6 Pronunciations of -ough

By 16 April 2018 Video lessons No Comments
Pronunciations of -ough

First, let me share some big news with you! Very soon, there’s a new Speak English with Christina course that will be available: Understand Real American English. And just like the name says, it’s going to help you go from understanding “English lesson” English to understanding real, unscripted, fast conversations between Americans.

Be sure to subscribe to my newsletter to get all the information about when the course opens, and to get a free lesson every week!

Now, it’s pronunciation time!

-ough: 6 pronunciations

You know that English has a crazy spelling-pronunciation relationship, and this is kind of an extreme case. How is it that words like although, drought, through, bought, cough, enough all have the same sequence of letters, -ough, but all have different pronunciations?

I know, English is craaaazy! But do you know how these words are pronounced? Try reading them with me: although, drought, through, bought, cough, enough, and hiccough.

Let’s look at each pronunciation and try to make some sense of this.

-ough as /oh/

The first pronunciation is like “oh” just like in the word “no”. And this is how we pronounce words like although, thorough, and dough (and so also doughnut. Mmm!)

Here’s a little rhyme for you: You know, although it’s not very thorough, this cookie dough recipe is oh so… I don’t know a word that ends in “oh” to finish the poem. It’s oh so ohhhh!

“You know, although it’s not very thorough, this cookie dough recipe is oh so…oooh!”

-ough as /ow/

There aren’t many words where -ough is pronounced “ow”, but the most useful one is “drought”, for talking about the weather.

A drought is a dry spell, a long period with no rain. Like “California often has a lot of droughts.” Another word “plough”, not so useful in the US, but in British pubs, a Ploughman’s Lunch is a popular dish of bread, cheese, ham, and some kind of pickles.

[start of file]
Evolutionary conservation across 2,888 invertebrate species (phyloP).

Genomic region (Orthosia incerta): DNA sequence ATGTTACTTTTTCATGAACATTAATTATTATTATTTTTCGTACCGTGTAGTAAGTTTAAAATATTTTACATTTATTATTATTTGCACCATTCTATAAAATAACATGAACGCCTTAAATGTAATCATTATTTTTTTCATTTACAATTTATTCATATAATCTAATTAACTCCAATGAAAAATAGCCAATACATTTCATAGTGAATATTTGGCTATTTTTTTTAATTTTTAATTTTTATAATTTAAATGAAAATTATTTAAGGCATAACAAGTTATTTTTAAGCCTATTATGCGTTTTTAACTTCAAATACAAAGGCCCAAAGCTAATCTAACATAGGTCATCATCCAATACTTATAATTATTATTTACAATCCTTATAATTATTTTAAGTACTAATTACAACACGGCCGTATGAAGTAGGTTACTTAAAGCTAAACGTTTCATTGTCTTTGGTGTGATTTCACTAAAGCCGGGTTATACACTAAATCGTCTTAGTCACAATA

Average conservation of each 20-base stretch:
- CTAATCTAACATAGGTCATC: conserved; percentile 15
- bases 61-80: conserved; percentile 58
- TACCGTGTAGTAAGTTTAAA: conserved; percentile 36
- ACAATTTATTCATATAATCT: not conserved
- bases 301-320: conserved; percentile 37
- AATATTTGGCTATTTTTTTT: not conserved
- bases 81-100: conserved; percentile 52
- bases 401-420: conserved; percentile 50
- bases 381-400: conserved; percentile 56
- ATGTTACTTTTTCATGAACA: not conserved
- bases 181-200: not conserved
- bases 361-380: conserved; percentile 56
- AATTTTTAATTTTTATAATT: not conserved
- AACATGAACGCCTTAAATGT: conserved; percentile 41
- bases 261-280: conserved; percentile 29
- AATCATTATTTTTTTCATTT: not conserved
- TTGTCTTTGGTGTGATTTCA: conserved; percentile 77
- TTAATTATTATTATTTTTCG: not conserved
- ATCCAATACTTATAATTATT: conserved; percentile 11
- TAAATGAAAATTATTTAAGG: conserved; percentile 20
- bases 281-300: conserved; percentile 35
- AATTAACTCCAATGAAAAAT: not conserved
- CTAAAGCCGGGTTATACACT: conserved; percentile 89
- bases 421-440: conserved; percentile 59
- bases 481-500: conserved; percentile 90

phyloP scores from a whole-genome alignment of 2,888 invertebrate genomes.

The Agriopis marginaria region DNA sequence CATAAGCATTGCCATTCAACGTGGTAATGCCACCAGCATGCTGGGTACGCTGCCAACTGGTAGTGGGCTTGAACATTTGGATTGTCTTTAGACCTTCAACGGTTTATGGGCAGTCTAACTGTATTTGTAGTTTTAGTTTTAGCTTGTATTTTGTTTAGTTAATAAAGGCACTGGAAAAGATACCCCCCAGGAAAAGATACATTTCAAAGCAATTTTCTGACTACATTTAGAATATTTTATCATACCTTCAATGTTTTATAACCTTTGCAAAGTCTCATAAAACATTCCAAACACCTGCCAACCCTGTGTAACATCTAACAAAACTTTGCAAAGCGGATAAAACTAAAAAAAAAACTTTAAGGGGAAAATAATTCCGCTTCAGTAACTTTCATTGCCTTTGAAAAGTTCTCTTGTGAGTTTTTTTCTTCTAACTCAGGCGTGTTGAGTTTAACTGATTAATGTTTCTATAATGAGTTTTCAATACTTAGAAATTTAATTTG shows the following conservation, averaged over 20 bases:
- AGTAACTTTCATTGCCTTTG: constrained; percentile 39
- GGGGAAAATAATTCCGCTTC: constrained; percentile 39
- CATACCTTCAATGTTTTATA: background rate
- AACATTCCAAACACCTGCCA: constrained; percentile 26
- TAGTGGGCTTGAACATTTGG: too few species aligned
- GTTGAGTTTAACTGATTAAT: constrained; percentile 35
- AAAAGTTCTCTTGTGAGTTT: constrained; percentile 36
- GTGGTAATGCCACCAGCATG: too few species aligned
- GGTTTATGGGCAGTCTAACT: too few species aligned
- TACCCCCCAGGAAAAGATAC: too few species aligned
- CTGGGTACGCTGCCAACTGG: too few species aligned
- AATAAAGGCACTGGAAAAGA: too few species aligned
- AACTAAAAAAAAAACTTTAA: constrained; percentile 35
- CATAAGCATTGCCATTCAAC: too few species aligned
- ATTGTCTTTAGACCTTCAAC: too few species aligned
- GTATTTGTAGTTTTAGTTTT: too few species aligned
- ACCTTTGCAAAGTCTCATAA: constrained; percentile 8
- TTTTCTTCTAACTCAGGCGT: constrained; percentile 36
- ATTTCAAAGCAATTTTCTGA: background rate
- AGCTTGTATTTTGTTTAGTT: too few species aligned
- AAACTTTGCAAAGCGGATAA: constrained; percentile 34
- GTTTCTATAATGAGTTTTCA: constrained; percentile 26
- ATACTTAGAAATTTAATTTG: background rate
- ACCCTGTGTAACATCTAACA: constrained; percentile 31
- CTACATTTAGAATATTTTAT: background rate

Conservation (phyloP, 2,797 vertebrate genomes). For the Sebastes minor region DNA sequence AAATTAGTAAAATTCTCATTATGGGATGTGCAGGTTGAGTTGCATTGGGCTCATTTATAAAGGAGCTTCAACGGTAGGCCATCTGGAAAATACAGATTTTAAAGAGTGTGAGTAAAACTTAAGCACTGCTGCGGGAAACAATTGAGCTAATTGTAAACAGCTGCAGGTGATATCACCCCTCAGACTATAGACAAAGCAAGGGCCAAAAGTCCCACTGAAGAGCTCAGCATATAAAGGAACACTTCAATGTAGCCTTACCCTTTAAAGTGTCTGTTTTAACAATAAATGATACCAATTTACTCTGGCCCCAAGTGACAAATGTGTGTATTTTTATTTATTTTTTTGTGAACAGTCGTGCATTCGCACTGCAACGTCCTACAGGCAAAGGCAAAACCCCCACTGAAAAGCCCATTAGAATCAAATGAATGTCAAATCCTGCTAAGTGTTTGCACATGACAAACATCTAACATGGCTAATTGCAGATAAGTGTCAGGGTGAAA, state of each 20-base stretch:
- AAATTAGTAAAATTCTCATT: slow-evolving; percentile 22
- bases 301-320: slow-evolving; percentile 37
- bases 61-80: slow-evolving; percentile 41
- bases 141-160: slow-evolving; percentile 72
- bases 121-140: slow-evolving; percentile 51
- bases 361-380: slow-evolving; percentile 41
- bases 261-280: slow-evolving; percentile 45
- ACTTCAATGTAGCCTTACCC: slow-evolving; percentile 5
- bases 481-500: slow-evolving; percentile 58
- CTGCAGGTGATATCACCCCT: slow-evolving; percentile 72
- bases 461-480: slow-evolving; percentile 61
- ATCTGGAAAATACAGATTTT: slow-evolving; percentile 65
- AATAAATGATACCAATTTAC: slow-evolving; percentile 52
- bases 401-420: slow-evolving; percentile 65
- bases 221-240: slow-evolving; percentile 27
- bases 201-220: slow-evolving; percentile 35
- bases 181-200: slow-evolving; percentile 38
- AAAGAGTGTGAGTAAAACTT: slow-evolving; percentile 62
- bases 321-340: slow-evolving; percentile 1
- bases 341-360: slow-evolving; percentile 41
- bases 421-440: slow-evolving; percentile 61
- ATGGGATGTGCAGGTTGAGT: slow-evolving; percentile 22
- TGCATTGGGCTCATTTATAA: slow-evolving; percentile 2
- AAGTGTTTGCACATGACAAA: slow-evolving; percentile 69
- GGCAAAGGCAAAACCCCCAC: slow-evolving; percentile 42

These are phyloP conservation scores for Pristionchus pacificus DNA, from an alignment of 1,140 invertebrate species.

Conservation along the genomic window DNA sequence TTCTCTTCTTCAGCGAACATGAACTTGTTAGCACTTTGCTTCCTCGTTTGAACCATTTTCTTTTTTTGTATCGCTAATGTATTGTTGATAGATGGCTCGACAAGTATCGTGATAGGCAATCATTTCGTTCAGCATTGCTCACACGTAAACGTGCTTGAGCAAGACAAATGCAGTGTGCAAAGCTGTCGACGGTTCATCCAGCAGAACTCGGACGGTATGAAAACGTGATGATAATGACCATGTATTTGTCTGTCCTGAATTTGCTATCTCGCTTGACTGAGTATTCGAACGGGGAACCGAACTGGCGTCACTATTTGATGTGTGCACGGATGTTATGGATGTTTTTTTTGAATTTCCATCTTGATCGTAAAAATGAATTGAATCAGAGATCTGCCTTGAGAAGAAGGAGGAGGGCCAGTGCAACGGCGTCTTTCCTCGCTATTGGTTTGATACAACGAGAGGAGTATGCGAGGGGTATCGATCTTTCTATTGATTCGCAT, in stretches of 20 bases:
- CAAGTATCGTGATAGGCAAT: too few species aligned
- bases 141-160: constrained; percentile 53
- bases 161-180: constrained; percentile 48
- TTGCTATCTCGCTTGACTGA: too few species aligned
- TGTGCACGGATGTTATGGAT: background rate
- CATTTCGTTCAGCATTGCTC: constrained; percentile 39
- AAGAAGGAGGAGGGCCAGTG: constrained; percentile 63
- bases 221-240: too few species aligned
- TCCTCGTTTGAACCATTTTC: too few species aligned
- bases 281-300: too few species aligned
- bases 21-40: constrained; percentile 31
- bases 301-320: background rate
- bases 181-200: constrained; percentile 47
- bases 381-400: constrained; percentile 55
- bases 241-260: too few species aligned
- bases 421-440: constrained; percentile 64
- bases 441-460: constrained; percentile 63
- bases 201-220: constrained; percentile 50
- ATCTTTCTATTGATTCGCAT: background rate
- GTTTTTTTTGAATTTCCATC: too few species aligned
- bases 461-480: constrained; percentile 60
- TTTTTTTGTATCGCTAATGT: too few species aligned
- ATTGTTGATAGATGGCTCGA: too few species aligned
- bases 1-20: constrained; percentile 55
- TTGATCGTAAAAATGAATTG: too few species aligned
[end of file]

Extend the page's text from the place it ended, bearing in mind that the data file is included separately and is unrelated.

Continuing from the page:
-ough as /ew/

Yes, the words “through” and “threw” have exactly the same pronunciation. As in

“You threw my food in the trash?”
“I thought you were through with it!”

And here, “to be through with it” means “to be finished”. And if we pronounce t-h-r-o-u-g-h as /threw/, guess how we pronounce this word: throughout.

You had a 1 in 6 chance, but here there is some logic. It’s through, and the same sound, throughout.

-ough as /aw/

Actually, these words end in -ought, like thought, fought, bought, and brought.

And it’s been a while since we had a poem, so let’s try one here, since we have some words to work with: I thought and I thought about the salt. In the end, I bought, I bought the salt, and then the salt, I brought to Walt, who fought with me to have the salt.”

Shakespeare I am not…

-ough as /off/

“Excuse me, I have a little bit of a cough.” It sounds like “off”, but it’s spelled c-o-u-g-h.

So cough, rhymes with words like…”off”. Cough, off.

And sometimes you see that the other -ough word pronounced “off” is trough, but honestly, I think I’ve used that word like 3 times in my life.

What is a trough? It’s a container that is long and narrow and open, that animals can eat out of, or drink out of.  Like I said, you’ll probably use “cough” more often than “trough.”

-ough as /uff/

“Are you tough enough to learn this pronunciation? It’s rough! Yeah!” I am not Bruce Willis, as you probably just saw there. But that was a good example to show you that tough, enough, and rough (which means not easy, or not smooth) all are pronounced like “uff.”

And I think that’s enough rough pronunciation for today. But we’re not through yet!

Watch the video to practice these pronunciations with me!

Now, what about you?

What’s one other word that you find difficult to pronounce?

Share it with me in the comments, so I can make another pronunciation episode to help you!

Want to immediately understand 12 everyday expressions that Americans say fast? Get my free pronunciation and comprehension lesson with exercises.

And of course subscribe to my channel, so you get a new English lesson each week!

Thanks for watching Speak English with Christina, and I’ll see you next time!

More English lessons...

Click the image to see the lesson

verbs that end in -ed
pronunciation going to
how to pronounce the American R

Leave a Reply